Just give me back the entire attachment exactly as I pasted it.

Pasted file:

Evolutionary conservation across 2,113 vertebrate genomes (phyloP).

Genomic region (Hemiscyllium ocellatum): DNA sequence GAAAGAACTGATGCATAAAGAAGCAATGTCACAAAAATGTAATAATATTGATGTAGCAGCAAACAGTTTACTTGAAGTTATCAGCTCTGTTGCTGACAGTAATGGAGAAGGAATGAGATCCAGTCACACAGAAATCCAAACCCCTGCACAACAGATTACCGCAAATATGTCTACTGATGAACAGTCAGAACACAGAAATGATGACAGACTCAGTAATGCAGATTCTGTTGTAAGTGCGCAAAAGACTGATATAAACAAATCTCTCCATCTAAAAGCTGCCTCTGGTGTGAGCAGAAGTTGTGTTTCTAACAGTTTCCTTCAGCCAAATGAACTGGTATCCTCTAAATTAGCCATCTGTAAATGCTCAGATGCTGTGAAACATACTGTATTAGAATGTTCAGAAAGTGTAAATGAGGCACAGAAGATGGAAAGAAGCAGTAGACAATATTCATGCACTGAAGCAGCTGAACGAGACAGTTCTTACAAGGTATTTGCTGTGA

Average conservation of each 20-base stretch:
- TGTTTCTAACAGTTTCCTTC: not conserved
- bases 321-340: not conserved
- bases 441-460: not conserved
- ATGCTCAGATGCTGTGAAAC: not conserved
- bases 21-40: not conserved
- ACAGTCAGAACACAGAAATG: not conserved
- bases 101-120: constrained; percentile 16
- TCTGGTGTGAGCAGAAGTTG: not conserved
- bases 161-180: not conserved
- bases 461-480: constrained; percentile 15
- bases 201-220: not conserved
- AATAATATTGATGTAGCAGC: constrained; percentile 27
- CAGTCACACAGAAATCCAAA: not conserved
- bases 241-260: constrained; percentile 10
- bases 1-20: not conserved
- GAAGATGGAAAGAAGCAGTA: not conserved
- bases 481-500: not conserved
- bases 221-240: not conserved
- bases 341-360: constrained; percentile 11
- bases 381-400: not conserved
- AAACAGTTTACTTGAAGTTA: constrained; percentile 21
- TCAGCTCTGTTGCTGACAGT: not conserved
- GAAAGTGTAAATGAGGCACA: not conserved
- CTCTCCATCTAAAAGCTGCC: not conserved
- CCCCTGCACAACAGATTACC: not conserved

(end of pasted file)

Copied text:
Evolutionary conservation across 2,113 vertebrate genomes (phyloP).

Genomic region (Hemiscyllium ocellatum): DNA sequence GAAAGAACTGATGCATAAAGAAGCAATGTCACAAAAATGTAATAATATTGATGTAGCAGCAAACAGTTTACTTGAAGTTATCAGCTCTGTTGCTGACAGTAATGGAGAAGGAATGAGATCCAGTCACACAGAAATCCAAACCCCTGCACAACAGATTACCGCAAATATGTCTACTGATGAACAGTCAGAACACAGAAATGATGACAGACTCAGTAATGCAGATTCTGTTGTAAGTGCGCAAAAGACTGATATAAACAAATCTCTCCATCTAAAAGCTGCCTCTGGTGTGAGCAGAAGTTGTGTTTCTAACAGTTTCCTTCAGCCAAATGAACTGGTATCCTCTAAATTAGCCATCTGTAAATGCTCAGATGCTGTGAAACATACTGTATTAGAATGTTCAGAAAGTGTAAATGAGGCACAGAAGATGGAAAGAAGCAGTAGACAATATTCATGCACTGAAGCAGCTGAACGAGACAGTTCTTACAAGGTATTTGCTGTGA

Average conservation of each 20-base stretch:
- TGTTTCTAACAGTTTCCTTC: not conserved
- bases 321-340: not conserved
- bases 441-460: not conserved
- ATGCTCAGATGCTGTGAAAC: not conserved
- bases 21-40: not conserved
- ACAGTCAGAACACAGAAATG: not conserved
- bases 101-120: constrained; percentile 16
- TCTGGTGTGAGCAGAAGTTG: not conserved
- bases 161-180: not conserved
- bases 461-480: constrained; percentile 15
- bases 201-220: not conserved
- AATAATATTGATGTAGCAGC: constrained; percentile 27
- CAGTCACACAGAAATCCAAA: not conserved
- bases 241-260: constrained; percentile 10
- bases 1-20: not conserved
- GAAGATGGAAAGAAGCAGTA: not conserved
- bases 481-500: not conserved
- bases 221-240: not conserved
- bases 341-360: constrained; percentile 11
- bases 381-400: not conserved
- AAACAGTTTACTTGAAGTTA: constrained; percentile 21
- TCAGCTCTGTTGCTGACAGT: not conserved
- GAAAGTGTAAATGAGGCACA: not conserved
- CTCTCCATCTAAAAGCTGCC: not conserved
- CCCCTGCACAACAGATTACC: not conserved